Things No One Seems to Understand

What it’s like to be dependent on others for wheels, for things beyond shopping.

How hard/impossible it is to make commitments when you aren’t vehicle independent.

How hard/impossible it is to make commitments when you work a full time job, and your schedule/shifts change every weeks.

That even knowing your schedule doesn’t mean it won’t change even a day before the shift.

Which makes it impossible to get involved in the community.

What it’s like to ask people for help, when you are afraid you are asking too much or too frequently.

Even if you never ask.

What it’s like to worry that someone just feels sorry for you, and that’s why they won’t hang out with you, even when you know that is 90% unlikely. Or how to stop asking, if you think it might be true.

What it’s like to look at the phone, knowing¬† you have an important phone call to make, but can’t physically make yourself pick it up. Because you know, it’s not that hard to beat anxiety. Everyone is a little anxious at making phone calls…

What it’s like to be afraid of the future, because you might loose your sense of worth. And that sends you spiraling.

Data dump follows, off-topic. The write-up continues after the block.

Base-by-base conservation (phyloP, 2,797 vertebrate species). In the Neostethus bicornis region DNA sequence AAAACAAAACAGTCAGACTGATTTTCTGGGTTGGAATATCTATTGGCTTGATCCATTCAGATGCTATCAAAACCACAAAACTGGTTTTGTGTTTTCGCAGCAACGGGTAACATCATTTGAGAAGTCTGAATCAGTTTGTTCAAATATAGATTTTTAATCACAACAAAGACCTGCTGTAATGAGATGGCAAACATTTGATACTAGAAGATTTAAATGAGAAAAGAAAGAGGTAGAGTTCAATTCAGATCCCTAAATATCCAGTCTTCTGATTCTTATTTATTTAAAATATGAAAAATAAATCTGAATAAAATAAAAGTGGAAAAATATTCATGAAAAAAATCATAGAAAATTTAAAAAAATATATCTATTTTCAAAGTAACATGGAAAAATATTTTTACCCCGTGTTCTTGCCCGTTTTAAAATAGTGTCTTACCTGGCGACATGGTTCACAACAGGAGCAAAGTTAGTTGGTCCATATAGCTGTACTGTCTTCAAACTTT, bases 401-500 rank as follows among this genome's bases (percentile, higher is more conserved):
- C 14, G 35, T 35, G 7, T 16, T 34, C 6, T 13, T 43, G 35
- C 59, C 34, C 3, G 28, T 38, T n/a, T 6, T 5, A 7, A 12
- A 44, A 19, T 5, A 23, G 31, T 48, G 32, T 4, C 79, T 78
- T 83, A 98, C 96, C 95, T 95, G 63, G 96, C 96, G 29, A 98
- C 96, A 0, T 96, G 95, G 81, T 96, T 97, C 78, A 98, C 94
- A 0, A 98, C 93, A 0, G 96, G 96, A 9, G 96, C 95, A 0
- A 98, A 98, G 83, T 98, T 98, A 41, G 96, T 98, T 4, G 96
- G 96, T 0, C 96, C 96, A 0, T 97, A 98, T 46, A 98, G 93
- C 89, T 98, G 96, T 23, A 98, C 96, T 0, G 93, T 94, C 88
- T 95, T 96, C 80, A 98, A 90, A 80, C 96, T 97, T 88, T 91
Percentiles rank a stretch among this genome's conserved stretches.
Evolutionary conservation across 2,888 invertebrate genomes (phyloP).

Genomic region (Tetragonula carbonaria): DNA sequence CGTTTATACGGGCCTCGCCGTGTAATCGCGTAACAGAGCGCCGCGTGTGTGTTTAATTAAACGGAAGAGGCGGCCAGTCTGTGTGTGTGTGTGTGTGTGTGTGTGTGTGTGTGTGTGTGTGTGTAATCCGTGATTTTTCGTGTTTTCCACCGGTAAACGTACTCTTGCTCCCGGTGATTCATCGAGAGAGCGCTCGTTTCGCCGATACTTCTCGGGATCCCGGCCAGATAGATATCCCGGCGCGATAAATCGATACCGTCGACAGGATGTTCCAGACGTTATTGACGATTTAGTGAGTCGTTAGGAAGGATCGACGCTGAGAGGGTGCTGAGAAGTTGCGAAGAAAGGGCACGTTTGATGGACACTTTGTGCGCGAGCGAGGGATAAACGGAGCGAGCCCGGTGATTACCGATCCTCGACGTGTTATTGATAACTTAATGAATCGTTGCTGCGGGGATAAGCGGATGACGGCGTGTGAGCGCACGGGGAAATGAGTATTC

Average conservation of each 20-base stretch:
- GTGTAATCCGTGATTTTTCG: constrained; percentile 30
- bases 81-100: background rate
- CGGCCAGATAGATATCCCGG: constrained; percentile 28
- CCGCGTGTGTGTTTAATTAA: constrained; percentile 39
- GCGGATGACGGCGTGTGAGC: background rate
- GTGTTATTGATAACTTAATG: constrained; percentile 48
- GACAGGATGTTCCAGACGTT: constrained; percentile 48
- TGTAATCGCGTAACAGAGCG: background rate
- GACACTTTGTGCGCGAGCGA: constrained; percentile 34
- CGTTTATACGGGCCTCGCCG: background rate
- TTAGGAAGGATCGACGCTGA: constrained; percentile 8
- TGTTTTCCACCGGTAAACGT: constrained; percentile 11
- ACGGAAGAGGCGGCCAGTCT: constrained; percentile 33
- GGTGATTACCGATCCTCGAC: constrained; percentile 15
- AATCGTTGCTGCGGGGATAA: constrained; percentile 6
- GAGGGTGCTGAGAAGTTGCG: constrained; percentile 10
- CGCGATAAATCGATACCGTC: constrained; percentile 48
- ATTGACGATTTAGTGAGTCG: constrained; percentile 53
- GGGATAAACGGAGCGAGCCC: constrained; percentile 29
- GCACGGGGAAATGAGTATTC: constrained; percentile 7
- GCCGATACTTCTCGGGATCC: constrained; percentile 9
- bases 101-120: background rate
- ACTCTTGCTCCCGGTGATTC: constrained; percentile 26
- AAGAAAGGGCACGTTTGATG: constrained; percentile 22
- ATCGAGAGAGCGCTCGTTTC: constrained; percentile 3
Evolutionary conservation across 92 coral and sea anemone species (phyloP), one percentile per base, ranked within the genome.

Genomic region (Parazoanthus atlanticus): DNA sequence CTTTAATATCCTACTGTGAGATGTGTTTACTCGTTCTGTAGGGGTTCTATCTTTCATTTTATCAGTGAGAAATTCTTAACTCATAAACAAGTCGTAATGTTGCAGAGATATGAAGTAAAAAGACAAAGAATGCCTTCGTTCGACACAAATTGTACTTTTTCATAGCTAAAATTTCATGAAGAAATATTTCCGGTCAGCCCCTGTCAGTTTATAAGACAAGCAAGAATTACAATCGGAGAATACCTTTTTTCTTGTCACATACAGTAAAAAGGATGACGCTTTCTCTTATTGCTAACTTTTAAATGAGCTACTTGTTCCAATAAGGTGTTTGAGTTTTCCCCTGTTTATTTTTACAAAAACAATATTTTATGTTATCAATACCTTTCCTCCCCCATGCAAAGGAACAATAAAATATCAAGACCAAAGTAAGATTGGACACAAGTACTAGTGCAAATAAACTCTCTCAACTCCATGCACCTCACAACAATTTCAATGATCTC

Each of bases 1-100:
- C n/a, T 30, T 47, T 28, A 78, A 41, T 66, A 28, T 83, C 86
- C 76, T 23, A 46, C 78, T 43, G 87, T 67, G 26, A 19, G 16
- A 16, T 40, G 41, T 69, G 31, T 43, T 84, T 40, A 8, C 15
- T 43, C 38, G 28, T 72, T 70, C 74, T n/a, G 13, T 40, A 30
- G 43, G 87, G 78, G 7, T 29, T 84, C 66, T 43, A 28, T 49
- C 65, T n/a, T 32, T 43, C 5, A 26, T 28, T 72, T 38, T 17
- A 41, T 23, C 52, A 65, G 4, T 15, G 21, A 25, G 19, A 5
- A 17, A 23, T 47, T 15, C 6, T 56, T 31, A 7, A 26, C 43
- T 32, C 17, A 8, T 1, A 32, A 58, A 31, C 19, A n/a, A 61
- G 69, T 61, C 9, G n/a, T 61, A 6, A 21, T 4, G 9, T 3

Racial Colorblindness

Racially color blind. A seemingly good idea, which has been missed used to hide racism. When I first hear the term, the context was treating people equally, no matter what their skin color was. This might have been an isolated indecent. Now people use it to invalidate the experiences of Non-Caucasians (PoC/People of Color). Or to claim their treatment of a person wasn’t racist.

Racial colorblindness it’s about how people treat or react to other people. But it should also be a person doing their best to recognize and neutralize all their racial biases. To identity why they react negatively when they see someone, and why they react positively. And removing that reaction, when the reaction isn’t just. To acknowledging other people’s cultures, and respecting them and their experiences. And accepting that others know their situation better then you do, or can. Or treating people with kindness, instead of suspicion. Basically not Othering people based on their skin tone.